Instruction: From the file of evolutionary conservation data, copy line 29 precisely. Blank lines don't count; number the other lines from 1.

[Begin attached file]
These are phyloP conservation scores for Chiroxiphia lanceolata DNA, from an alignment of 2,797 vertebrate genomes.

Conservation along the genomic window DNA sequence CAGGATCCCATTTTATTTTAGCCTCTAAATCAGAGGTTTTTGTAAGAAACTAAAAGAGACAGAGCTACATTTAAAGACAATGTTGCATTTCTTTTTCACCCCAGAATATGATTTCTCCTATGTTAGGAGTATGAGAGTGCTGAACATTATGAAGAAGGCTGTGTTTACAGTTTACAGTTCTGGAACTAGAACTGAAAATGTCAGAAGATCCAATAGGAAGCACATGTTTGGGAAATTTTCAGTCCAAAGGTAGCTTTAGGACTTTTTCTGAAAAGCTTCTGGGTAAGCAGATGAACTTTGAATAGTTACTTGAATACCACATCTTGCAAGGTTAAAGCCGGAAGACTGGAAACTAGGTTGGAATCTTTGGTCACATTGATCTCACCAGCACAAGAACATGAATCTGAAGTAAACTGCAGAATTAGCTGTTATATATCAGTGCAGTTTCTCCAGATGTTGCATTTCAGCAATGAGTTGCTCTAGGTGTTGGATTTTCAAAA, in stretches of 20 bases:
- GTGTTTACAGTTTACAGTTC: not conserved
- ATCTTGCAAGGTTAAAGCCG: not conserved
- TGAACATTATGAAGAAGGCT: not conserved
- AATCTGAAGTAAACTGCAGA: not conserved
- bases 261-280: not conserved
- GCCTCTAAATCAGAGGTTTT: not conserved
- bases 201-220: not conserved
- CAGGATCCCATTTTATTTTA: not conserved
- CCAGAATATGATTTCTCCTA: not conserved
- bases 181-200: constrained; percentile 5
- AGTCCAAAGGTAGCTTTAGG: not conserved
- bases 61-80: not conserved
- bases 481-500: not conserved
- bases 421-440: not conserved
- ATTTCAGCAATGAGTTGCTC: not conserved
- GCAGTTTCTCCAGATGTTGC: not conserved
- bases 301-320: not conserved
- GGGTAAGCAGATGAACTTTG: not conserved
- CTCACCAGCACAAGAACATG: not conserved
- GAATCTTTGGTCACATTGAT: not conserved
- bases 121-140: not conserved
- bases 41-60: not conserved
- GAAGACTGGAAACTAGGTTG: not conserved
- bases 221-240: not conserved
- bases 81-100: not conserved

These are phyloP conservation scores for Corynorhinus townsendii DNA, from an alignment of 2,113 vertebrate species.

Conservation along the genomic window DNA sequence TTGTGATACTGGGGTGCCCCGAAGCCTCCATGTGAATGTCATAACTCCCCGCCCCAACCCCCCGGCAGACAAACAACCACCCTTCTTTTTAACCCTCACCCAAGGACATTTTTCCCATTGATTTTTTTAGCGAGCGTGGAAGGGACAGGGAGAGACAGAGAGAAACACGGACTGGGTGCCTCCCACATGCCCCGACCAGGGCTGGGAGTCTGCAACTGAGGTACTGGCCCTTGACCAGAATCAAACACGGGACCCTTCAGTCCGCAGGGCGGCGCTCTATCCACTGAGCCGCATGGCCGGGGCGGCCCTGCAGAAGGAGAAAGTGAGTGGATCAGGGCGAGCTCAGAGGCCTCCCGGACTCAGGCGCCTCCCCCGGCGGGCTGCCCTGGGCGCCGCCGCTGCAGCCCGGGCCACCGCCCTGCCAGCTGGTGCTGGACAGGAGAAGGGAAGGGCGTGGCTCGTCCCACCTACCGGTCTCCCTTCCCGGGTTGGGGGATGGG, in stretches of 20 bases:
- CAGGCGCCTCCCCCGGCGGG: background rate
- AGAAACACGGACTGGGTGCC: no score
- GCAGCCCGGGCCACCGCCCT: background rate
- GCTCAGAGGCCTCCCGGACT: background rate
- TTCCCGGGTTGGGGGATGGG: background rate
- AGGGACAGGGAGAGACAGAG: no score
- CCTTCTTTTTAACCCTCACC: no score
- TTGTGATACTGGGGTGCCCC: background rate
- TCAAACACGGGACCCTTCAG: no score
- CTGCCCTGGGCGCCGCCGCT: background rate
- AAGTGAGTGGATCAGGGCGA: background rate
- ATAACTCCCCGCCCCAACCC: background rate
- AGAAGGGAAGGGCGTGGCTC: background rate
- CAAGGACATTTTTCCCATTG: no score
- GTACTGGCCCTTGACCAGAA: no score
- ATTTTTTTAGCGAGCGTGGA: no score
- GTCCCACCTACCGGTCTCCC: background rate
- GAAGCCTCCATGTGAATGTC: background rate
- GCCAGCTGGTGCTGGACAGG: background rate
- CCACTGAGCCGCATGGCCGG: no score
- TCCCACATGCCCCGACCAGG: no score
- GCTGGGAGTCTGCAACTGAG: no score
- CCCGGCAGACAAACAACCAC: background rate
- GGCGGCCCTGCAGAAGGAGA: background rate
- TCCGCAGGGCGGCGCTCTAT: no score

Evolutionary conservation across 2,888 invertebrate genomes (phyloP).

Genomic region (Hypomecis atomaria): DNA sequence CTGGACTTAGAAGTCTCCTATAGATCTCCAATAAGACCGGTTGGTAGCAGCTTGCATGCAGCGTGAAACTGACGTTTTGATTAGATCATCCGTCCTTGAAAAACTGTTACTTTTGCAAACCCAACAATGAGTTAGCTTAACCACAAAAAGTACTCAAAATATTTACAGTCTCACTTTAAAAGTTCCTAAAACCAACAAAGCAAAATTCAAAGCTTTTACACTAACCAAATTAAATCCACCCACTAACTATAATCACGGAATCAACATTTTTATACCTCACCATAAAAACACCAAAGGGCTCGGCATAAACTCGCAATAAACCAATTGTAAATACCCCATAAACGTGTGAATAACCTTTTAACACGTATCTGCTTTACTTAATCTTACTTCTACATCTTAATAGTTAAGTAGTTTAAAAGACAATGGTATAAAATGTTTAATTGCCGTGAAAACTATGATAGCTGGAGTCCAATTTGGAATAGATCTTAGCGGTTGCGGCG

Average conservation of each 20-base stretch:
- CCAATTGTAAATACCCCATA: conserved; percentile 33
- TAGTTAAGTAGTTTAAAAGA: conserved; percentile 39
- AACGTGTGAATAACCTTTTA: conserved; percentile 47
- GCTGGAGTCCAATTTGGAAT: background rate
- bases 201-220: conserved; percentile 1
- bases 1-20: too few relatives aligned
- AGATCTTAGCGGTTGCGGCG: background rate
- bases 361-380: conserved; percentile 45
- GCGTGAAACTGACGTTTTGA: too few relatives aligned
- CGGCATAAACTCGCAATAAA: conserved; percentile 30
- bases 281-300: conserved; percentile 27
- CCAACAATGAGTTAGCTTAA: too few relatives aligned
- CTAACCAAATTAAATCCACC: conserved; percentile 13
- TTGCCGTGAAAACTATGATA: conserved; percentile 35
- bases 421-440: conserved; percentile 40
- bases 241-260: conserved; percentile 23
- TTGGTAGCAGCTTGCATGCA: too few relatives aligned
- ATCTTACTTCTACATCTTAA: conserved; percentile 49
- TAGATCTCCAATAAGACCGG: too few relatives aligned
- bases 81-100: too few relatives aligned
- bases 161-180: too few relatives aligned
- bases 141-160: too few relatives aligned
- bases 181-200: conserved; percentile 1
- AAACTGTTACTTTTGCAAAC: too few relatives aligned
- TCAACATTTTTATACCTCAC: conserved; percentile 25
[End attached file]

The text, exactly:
Conservation along the genomic window DNA sequence TTGTGATACTGGGGTGCCCCGAAGCCTCCATGTGAATGTCATAACTCCCCGCCCCAACCCCCCGGCAGACAAACAACCACCCTTCTTTTTAACCCTCACCCAAGGACATTTTTCCCATTGATTTTTTTAGCGAGCGTGGAAGGGACAGGGAGAGACAGAGAGAAACACGGACTGGGTGCCTCCCACATGCCCCGACCAGGGCTGGGAGTCTGCAACTGAGGTACTGGCCCTTGACCAGAATCAAACACGGGACCCTTCAGTCCGCAGGGCGGCGCTCTATCCACTGAGCCGCATGGCCGGGGCGGCCCTGCAGAAGGAGAAAGTGAGTGGATCAGGGCGAGCTCAGAGGCCTCCCGGACTCAGGCGCCTCCCCCGGCGGGCTGCCCTGGGCGCCGCCGCTGCAGCCCGGGCCACCGCCCTGCCAGCTGGTGCTGGACAGGAGAAGGGAAGGGCGTGGCTCGTCCCACCTACCGGTCTCCCTTCCCGGGTTGGGGGATGGG, in stretches of 20 bases: